At Mount Sinai, the strategy to achieve all these aims is, of necessity, an incremental one. "Right now in many places, electronic medical records are eating up all the dollars for IT projects, which means vendor-neutral archive only gets a middling priority, and that may be very appropriate if you're functional right now," Mendelson says.
"Some places are in the process of replacing PACS systems," Mendelson says. "That might be the moment to begin to entertain moving toward a vendor-neutral archive instead of going to a traditional PACS model."
Mount Sinai is evaluating migrating to a vendor-neutral archive, which would also lay the groundwork to allow the organization to provide images to health information exchanges without increasing the vulnerability of its primary imaging applications, he says.
The vendor-neutral archive may serve double-duty as an upgraded business continuity and disaster recovery system, replacing a cumbersome magneto-optical disk backup system, he says. Planning, and lots of it, is the place to start with enterprise imaging.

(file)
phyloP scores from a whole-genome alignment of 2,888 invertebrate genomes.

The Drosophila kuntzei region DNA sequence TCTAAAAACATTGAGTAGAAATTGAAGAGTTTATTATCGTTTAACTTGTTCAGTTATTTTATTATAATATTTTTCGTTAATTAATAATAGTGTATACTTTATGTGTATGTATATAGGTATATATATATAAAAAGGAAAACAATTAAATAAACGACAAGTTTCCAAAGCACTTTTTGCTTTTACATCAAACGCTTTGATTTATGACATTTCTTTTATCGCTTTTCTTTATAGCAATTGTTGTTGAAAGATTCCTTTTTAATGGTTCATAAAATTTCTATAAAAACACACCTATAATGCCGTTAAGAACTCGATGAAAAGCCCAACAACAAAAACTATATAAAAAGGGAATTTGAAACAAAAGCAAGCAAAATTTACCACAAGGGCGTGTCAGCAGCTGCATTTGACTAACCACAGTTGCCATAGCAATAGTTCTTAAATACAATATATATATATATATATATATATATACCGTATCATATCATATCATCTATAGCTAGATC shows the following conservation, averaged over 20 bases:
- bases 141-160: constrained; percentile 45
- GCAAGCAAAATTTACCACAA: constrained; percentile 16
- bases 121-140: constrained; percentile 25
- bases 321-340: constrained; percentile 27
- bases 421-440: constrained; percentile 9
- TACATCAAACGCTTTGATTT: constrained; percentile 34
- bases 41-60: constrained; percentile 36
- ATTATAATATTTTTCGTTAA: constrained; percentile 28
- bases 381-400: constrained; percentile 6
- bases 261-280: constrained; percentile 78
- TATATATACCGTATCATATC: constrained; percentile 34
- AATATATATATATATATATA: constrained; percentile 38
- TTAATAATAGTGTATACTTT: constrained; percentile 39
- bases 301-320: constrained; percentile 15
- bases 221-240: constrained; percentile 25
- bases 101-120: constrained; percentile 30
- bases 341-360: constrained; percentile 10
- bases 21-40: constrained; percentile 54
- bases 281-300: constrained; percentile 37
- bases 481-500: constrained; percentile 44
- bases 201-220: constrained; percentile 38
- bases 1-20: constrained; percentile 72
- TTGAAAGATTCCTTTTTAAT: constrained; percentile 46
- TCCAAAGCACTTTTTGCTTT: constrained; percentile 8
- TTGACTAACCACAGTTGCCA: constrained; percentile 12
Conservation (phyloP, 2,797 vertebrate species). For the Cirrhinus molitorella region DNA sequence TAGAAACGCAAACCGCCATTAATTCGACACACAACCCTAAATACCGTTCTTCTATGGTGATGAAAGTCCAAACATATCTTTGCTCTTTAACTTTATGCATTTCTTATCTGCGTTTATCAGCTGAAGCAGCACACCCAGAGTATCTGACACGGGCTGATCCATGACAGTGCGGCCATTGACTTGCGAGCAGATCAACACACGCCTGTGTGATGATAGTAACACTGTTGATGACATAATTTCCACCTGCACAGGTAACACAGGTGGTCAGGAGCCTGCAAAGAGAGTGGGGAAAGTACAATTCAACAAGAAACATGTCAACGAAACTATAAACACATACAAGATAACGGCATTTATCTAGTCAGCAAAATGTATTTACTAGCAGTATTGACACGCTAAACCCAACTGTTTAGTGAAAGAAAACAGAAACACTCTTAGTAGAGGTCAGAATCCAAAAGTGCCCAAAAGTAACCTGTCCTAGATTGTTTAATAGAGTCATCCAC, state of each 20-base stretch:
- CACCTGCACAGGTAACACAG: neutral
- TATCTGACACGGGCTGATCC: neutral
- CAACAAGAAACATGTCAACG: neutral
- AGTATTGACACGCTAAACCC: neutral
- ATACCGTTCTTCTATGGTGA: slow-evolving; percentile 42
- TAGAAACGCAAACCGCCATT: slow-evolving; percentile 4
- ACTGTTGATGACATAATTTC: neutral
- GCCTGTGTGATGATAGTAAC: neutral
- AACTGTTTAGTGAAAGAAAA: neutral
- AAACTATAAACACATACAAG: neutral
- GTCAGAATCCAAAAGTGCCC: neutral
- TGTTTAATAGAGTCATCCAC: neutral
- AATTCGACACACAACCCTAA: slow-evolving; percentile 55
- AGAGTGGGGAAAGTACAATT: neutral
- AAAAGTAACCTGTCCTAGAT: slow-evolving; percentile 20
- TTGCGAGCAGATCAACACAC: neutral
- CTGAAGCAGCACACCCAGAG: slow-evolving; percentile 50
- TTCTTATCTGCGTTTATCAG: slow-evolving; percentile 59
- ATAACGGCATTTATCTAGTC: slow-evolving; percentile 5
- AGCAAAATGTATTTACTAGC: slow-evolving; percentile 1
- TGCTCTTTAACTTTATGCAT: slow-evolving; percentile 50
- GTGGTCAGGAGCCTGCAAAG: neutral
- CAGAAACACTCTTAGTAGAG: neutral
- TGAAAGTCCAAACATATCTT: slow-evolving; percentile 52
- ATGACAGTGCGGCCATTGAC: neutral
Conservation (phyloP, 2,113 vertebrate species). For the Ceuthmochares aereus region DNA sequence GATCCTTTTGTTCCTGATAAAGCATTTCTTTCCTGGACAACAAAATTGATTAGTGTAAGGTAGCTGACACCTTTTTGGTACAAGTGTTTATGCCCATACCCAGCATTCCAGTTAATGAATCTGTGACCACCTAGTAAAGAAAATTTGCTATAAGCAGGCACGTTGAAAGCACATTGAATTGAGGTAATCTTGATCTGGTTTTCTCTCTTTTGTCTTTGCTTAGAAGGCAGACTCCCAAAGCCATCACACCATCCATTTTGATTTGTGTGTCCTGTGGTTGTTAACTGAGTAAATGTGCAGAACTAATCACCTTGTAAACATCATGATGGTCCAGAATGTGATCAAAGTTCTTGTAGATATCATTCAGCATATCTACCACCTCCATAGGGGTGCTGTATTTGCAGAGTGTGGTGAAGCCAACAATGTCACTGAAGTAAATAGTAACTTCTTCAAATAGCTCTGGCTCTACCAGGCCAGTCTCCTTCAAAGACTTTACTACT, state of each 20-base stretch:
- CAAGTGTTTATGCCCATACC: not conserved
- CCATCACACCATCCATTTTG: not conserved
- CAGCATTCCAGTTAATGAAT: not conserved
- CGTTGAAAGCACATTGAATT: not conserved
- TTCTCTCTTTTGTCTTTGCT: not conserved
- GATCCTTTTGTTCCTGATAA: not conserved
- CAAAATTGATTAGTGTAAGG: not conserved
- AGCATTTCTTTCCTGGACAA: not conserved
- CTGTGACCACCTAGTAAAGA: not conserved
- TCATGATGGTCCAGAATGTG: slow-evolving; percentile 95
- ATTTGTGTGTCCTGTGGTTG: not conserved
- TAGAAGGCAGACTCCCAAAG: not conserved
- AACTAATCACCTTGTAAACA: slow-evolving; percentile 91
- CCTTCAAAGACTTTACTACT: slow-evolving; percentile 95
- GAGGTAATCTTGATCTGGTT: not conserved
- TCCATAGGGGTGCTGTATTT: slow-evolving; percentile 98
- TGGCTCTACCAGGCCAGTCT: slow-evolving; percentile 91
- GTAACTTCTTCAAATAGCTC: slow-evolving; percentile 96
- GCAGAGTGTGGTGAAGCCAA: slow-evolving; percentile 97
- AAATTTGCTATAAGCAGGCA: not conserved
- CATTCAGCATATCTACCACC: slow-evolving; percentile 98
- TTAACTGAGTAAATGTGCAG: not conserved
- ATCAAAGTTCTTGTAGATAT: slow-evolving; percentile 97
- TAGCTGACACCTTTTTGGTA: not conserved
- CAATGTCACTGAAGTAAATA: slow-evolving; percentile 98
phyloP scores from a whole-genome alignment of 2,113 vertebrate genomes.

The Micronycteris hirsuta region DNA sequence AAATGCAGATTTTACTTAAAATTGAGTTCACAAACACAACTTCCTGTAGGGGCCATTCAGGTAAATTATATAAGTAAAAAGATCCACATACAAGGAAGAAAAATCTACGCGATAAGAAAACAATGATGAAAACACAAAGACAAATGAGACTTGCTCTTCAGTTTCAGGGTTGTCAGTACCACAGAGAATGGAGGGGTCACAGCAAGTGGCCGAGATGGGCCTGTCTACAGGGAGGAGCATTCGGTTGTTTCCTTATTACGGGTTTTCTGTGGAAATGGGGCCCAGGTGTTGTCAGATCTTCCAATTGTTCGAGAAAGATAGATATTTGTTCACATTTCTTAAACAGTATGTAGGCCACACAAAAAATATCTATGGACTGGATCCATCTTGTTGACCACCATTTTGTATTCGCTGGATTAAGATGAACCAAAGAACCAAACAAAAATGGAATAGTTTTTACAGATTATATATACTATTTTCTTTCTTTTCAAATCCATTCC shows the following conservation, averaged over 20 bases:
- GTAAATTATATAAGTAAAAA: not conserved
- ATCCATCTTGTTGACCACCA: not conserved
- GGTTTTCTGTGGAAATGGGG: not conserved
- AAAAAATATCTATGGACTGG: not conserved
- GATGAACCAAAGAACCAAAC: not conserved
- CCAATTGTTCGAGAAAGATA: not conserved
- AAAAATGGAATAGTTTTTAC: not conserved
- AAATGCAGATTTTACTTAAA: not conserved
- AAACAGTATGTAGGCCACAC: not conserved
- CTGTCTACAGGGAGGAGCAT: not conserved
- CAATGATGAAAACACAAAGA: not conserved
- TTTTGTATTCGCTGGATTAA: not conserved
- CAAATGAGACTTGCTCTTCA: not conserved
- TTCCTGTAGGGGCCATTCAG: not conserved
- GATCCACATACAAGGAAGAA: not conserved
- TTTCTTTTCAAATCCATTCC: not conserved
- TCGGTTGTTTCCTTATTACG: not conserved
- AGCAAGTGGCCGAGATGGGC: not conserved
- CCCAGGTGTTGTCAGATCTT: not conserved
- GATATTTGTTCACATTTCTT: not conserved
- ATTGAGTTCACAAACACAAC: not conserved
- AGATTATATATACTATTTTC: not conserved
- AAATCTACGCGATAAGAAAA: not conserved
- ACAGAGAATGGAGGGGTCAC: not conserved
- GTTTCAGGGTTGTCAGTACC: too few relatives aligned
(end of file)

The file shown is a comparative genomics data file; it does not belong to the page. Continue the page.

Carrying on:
"Unless you have a comprehensive enterprise strategic plan for enterprise images, you will waste a lot of money," says Paul Chang, MD, FSIIM, professor and vice chairman of radiology informatics and medical director of enterprise imaging at the University of Chicago School of Medicine. "You're going to consume a lot of cycles, because it is unsustainable having this menagerie of various mini-PACS without a comprehensive management plan. And unless you have optimized work flow, you won't leverage and achieve the efficiencies."
Chang says the often-heard goal of integrating DICOM and non-DICOM images into a single image archive is a solved problem at scores of medical centers. The real need, he says, is for mature work flow technology that allows those capturing the image to enter necessary metadata about the image at the time of acquisition.
One such application, built at the University of Texas MD Anderson Cancer Center, which conducted more than 10 million diagnostic imaging procedures in fiscal year 2011 at its 594-bed hospital, was demonstrated at the 2012 HealthData Initiative Forum's Health Datapalooza event in Washington, D.C. The application, ViSion, was described at the event by David J. Vining, MD, medical director of MD Anderson's Image Processing and Visualization Laboratory. "What we've tried to do, though, is capture the natural work flow of a radiologist, and that is simply sticking our finger on the film and saying, 'Where is it and what is it? Like, lung cancer? Colon polyps? Gall bladder? Gallstones?' And that's the essence of what we have done with this app."